Only the regionalism of part of the Italian political class – unbelievable after nearly a quarter century of life in the euro – could create such a mirage: the illusion that what is happening in Rome is still in Rome. That it is not linked to a relationship of mutual influence with what is happening in Brussels or Frankfurt. Of course the opposite is true. There is a reflexive relationship between what is happening in Italy and in the nerve centers of the European Union: each dimension modifies the other in a series of references between the two which can produce a good balance, at best, or difficulties and frustration on both sides – leave when ignorance and misunderstanding prevail.
The decision to overthrow the government of Mario Draghi is within the law Parliament, but this exchange relationship was considered to be non-existent. This is why we hear so little about some of the factors so stressful that they inevitably impose themselves on the election campaign and on the next government. The first concerns the European Central Bank, which raised interest rates yesterday for the first time since 2011. So inflation is raising concern that the ECB will continue to raise interest rates, although it is not clear for how long. While the cost of money was more than double what was announced in June, President Christine Lagarde spoke of clouds over the economy. Eurozone consumers’ mood is the blackest since measured and the ongoing international slowdown means that 30 basic and raw materials of globalization – from oil to lithium, from steel, to cotton, to wheat – last month fell in price. Everyone, no one is excluded.
Right now, we’ve entered into a monetary tightening that’s contributing to that To raise Italian debt yields – and thus the cost of supporting them – in the midst of a government crisis. Yesterday, Lagarde introduced a protection tool – a purchase plan – if government bonds were subjected to a disorderly and unprovoked attack. The mechanism designed for Italy. And subject to conditions so that it could lead or perhaps, with the fact of existence as a premise, prevent the unleashing of a financial storm. For the mechanism to be credible, the conditions set by the ECB must be respected by the potential recipient country. And they go to the heart of the agenda of any government that takes shape in the fall.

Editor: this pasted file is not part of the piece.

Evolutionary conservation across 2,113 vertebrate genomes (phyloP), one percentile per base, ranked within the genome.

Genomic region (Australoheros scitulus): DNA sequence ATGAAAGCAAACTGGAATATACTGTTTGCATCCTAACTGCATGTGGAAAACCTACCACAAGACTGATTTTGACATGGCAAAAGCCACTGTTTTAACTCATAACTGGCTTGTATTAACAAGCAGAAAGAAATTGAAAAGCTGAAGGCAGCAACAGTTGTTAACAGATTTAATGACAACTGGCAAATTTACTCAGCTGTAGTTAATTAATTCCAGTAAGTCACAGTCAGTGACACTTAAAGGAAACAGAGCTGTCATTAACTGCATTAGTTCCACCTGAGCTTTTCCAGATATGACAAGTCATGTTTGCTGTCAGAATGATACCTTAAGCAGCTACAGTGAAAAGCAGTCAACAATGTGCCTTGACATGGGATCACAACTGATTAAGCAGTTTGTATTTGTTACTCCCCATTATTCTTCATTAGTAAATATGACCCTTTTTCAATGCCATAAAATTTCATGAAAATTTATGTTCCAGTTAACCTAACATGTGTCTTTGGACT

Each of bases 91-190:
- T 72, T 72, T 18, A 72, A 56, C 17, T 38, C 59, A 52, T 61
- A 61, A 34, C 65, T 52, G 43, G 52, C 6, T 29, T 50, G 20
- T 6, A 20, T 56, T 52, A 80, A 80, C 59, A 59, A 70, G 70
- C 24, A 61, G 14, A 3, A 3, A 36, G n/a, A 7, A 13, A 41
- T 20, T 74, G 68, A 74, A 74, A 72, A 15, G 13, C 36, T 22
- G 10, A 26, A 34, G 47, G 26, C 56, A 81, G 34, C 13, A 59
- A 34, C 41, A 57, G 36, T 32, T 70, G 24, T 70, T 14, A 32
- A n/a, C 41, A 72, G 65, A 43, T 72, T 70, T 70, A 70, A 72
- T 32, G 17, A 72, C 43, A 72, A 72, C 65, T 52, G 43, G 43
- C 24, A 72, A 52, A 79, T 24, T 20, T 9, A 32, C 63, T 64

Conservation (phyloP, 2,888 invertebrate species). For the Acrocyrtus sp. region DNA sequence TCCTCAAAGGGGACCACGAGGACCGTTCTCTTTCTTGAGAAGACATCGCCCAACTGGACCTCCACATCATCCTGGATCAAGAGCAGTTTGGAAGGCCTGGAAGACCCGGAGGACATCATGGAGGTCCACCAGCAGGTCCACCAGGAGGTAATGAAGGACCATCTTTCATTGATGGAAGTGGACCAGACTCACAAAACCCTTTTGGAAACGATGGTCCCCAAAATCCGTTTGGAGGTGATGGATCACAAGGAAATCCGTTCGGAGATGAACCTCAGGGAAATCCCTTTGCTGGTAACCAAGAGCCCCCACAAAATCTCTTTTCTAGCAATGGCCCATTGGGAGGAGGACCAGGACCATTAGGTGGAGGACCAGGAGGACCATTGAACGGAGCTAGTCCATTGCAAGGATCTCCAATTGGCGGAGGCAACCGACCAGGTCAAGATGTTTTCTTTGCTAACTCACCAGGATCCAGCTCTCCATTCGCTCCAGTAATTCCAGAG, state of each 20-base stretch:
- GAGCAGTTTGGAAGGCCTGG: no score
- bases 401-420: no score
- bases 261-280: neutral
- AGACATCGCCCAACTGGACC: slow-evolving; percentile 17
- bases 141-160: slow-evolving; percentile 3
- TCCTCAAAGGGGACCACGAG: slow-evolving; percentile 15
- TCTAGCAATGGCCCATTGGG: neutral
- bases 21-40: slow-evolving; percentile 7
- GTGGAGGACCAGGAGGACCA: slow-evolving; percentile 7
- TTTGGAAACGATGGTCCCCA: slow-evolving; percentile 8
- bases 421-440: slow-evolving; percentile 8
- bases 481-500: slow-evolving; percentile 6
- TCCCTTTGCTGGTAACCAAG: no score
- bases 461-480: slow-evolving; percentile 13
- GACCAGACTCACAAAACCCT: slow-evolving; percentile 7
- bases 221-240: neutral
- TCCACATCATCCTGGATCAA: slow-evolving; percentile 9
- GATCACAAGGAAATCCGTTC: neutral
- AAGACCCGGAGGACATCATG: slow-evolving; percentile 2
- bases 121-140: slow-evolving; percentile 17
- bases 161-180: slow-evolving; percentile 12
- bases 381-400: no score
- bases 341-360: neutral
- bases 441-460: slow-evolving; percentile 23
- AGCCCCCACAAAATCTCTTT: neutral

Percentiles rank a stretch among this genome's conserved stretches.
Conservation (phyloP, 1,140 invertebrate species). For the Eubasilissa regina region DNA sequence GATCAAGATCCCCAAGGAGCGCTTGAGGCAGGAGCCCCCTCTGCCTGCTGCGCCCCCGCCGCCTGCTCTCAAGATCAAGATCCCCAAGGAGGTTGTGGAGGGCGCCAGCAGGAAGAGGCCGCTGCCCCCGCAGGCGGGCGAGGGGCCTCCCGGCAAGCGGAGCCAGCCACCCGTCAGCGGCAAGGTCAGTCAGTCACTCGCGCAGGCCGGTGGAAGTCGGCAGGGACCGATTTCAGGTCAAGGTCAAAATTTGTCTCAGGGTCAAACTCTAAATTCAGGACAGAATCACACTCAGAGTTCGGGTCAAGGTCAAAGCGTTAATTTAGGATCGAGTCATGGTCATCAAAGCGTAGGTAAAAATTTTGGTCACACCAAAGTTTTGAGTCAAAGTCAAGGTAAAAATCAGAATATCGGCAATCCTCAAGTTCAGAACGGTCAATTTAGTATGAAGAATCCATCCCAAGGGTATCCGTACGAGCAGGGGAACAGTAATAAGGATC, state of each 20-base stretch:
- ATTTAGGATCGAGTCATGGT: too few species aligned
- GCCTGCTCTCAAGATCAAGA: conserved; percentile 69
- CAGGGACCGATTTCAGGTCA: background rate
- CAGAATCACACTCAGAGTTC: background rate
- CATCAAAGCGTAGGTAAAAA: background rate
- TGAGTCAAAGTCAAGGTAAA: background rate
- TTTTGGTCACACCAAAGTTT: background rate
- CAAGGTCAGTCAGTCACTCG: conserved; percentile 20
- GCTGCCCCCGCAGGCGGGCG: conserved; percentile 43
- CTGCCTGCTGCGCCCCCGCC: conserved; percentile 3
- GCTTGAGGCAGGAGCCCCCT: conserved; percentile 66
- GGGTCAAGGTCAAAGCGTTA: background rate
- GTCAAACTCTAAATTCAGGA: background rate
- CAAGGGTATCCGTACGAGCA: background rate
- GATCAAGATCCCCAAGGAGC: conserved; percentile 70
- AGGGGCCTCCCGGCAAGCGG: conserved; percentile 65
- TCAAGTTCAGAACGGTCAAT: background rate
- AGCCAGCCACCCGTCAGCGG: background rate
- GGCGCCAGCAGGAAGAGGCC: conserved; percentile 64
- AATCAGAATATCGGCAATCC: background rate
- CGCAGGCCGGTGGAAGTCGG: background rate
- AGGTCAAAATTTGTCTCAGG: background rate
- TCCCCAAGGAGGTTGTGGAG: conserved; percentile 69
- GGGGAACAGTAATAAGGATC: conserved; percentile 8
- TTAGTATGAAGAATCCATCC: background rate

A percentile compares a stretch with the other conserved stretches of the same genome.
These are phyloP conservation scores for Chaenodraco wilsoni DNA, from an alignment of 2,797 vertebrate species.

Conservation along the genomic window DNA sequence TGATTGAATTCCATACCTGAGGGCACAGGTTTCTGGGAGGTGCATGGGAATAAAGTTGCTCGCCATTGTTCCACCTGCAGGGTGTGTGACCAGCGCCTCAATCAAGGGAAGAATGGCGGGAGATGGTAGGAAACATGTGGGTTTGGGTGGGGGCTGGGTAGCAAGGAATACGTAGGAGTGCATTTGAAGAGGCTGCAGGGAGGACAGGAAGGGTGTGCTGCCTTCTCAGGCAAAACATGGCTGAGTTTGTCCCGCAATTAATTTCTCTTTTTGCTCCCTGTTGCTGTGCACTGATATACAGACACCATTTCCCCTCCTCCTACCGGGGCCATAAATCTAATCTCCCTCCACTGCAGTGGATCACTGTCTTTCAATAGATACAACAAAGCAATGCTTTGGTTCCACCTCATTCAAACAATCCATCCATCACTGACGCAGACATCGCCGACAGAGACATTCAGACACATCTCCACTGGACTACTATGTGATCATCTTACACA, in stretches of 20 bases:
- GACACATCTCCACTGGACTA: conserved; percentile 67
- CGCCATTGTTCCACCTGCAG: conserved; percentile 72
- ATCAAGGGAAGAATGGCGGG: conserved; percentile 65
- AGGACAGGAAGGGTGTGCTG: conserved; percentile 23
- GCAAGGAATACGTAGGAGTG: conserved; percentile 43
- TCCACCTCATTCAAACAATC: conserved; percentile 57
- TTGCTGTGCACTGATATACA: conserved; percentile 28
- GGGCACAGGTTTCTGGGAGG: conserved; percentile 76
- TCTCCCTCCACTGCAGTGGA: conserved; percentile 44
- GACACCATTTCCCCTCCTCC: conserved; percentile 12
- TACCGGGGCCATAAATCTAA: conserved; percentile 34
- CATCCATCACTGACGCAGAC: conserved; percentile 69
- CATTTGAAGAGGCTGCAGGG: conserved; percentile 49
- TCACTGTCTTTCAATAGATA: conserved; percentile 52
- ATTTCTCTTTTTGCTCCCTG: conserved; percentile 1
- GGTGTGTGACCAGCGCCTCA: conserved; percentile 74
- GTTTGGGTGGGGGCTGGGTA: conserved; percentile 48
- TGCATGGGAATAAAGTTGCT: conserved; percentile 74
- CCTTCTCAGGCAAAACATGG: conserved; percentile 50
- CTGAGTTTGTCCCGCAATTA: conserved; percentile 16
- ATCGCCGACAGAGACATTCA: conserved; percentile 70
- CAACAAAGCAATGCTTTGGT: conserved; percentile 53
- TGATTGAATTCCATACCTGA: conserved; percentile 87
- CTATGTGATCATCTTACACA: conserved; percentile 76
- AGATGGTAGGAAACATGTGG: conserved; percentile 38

First of all, a country that wants to get the shield of the European Central Bank He should not be subject to Brussels procedures due to excessive impotence. Or at least he has to work hard to get out of it. It doesn’t seem relevant today given that the Stability Pact is still pending, but: for months, the EU Commission has asked Italy (also with Prime Minister Mario Draghi) to cut public spending in proportion to the size of the economy and at this point. It can still open an action. So if pensions are revised in the fall at quota costs of 100 in 2018, the relationship between Rome, Brussels and Frankfurt will enter into tension and perhaps also Italy’s financial stability. Not exactly what one feels the need for, in the midst of an endless pandemic and the consequences of war.
Other conditions of the European Central Bank then message delivery That the entire political class did not understand. This is as true for the next government as it was for Draghi: budget constraints are returning. During the bonus season, tens of billions of euros and other similar miracles. Paying interest on debt will take up more and more space on the balance sheet, so there will be less room for the rest. Moreover, the ECB intends to assess and judge the flexibility and fiscal path of which country can benefit from its interventions, thus reducing deficits and debt becomes important again. Here comes the second factor in the interaction between Italy and the rest of Europe, because in recent months new budgetary rules are being drawn up. Looming is a compromise that would make the roadmap for debt reduction less stifling, in exchange for measures for those who violate it that would be less evasive. If the next Italian government gives the impression that it is rejecting bonds (or perhaps the euro itself), other countries will demand more stifling rules in response.
A third factor also jumped in the match between Italy and Europe Yesterday in the words of Christine Lagarde: Whoever wants to be protected by the ECB must also prove their timeliness in the reforms indicated in the recovery plan. This, too, has a concrete meaning, since it was once rejected in Rome. For example, the enabling law on competition must be approved by Parliament by summer, otherwise there will be no time to prepare and vote on executive decrees by the end of the year. At that point, the country would lose out on a $19 billion redemption payment, which was scheduled for December. Needless to say, competition law and the many interests it touches are among the broken tabs on which Draghi has just been rejoiced. Unless this is also purely political theater and ultimately everyone, absolutely everyone, understands the obvious: what happens in Rome does not stop at Rome.
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